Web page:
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Otherness & Belonging (FYS)
Fall 2020 not offered
Crosslisting: RULE 208F, RUSS 208F, WLIT 245F

One of the many haunting utterances of Fyodor Dostoevsky's most famous antihero, the Underground Man, is "I am alone, I thought, and they are everyone." Like him, the other protagonists of this course are outcasts, dissidents, and strangers - jaded office clerks and repressed misanthropes, queer activists and "enemies of the state" - who refuse to conform to societal norms, disrupt conventions by saying the unsayable, and write and make art from the margins, the realm of undesirables. Focusing mainly on Russia and Eastern Europe, we will analyze representations of otherness and belonging in fiction, non-fiction, and film. We will explore narratives of undesirability through the thematic prisms of exile and immigration; gender and sexuality; mental illness; prison writing; ethnic difference; religion; and unrequited love. The concept of undesirability will also be our point of entry for constructing arguments about community, privilege, and a society without outsiders.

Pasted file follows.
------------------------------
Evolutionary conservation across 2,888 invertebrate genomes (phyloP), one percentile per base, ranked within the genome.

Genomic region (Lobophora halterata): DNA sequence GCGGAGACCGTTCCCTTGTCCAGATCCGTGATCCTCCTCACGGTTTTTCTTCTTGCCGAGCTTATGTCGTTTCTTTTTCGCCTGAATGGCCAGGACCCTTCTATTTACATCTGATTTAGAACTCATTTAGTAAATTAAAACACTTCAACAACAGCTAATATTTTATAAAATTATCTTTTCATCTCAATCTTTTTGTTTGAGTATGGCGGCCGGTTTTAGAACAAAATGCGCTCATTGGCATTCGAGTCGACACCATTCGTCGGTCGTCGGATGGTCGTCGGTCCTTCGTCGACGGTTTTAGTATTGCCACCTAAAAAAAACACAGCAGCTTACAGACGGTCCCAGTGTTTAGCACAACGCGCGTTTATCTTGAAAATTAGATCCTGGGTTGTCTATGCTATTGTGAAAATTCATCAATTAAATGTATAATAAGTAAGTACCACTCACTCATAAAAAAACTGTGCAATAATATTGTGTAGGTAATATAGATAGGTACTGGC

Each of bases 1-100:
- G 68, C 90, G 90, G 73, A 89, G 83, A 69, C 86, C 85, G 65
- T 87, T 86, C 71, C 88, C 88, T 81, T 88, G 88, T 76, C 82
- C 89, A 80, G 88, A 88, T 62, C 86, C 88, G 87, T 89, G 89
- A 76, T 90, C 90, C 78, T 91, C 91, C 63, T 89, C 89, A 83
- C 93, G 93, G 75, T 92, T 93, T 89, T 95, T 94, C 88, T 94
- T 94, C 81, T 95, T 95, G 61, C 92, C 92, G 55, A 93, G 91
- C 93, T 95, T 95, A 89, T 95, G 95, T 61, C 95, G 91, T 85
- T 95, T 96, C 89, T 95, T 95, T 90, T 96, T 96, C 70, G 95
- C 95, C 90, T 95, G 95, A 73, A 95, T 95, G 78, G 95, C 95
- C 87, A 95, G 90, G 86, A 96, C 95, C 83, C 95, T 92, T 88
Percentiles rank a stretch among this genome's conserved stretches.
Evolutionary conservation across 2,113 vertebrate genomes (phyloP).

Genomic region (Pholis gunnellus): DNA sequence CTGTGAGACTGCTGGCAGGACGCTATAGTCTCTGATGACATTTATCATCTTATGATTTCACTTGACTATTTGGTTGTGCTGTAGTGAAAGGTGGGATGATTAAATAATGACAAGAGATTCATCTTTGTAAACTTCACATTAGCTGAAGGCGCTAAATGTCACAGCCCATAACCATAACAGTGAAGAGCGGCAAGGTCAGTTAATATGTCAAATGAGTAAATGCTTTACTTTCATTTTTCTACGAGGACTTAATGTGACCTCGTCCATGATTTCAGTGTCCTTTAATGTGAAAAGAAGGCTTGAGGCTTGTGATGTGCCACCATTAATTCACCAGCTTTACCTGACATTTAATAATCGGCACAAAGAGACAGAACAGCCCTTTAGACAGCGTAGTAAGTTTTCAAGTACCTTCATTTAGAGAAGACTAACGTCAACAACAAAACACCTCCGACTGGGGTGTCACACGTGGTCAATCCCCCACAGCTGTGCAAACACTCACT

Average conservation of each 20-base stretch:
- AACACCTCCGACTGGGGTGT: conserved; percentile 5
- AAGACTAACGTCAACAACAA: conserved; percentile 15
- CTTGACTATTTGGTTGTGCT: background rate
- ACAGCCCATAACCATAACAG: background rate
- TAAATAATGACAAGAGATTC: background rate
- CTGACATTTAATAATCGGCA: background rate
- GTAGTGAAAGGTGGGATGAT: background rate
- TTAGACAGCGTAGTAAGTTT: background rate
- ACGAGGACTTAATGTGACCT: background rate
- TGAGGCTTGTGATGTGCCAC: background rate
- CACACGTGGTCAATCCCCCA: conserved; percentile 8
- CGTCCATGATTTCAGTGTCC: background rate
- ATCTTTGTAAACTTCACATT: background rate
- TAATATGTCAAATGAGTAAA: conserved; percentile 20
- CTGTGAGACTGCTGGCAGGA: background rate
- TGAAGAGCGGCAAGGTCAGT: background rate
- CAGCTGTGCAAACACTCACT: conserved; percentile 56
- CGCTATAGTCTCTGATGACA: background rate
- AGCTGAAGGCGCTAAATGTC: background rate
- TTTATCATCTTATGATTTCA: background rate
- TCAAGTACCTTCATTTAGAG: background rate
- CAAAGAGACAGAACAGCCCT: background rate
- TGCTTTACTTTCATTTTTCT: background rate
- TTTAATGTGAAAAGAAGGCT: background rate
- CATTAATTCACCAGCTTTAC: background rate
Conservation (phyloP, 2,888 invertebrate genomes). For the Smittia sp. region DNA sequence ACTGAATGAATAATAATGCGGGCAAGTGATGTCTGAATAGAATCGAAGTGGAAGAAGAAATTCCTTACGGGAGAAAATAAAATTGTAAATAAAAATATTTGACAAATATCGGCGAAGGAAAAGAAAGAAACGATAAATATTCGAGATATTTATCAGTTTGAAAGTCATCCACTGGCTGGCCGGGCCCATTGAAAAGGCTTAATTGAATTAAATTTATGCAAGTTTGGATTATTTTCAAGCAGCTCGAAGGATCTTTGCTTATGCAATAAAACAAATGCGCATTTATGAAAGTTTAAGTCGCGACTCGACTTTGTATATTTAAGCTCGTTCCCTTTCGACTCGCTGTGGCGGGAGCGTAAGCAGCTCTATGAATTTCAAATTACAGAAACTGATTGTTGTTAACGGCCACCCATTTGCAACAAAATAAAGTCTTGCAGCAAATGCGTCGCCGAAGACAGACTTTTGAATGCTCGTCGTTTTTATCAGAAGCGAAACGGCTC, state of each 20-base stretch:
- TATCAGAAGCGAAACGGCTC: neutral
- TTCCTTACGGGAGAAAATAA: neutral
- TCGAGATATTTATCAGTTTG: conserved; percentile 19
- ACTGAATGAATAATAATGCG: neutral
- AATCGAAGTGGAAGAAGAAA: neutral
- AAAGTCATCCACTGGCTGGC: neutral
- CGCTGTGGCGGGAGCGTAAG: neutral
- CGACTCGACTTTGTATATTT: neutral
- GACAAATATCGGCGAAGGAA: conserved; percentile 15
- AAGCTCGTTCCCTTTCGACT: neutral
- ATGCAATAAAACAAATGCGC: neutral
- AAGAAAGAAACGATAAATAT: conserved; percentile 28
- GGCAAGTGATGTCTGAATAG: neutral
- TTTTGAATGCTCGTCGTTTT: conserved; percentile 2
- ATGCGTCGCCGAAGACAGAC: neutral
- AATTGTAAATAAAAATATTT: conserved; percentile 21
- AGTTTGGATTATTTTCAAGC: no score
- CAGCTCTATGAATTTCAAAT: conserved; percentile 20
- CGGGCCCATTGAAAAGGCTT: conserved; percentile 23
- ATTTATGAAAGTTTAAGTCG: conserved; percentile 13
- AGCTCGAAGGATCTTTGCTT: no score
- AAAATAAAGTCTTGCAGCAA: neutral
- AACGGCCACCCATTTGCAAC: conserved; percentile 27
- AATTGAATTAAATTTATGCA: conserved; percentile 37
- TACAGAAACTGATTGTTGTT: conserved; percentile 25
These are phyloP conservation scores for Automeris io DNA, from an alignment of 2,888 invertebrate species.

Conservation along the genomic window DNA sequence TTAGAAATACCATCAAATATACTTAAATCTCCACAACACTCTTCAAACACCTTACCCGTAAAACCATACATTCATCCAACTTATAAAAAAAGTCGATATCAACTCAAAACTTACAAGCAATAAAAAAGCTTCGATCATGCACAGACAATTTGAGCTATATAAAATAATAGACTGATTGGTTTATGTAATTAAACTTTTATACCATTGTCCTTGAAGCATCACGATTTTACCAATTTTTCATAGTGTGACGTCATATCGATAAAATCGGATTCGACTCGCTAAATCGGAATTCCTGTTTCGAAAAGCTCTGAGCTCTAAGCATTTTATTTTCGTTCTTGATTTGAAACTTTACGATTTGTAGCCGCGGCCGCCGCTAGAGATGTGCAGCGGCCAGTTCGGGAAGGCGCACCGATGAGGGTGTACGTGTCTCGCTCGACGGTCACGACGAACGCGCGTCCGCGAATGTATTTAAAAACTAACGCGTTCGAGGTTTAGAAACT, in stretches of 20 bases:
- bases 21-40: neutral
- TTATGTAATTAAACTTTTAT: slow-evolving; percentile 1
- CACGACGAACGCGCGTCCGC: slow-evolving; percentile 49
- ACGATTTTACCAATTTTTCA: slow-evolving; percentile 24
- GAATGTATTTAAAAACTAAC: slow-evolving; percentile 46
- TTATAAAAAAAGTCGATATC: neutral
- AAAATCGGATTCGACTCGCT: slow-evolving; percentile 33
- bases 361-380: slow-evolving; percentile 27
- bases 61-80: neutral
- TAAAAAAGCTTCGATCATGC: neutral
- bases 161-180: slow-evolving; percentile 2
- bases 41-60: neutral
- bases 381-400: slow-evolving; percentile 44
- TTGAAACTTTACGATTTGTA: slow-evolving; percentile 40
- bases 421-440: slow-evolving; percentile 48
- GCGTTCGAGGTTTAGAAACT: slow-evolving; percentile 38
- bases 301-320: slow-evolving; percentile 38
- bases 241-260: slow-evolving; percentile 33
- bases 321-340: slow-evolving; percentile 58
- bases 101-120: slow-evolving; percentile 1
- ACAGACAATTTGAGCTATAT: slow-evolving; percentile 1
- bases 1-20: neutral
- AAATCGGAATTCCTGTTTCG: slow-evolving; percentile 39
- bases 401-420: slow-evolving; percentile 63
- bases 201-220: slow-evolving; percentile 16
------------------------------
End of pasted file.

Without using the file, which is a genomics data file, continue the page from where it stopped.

Credit: 1 Gen Ed Area Dept: HA REES
Course Format: SeminarGrading Mode: Student Option
Level: UGRD Prerequisites: None
Fulfills a Major Requirement for: (REES-MN)(REES-Lang/Lit/C)

Last Updated on JUL-20-2024
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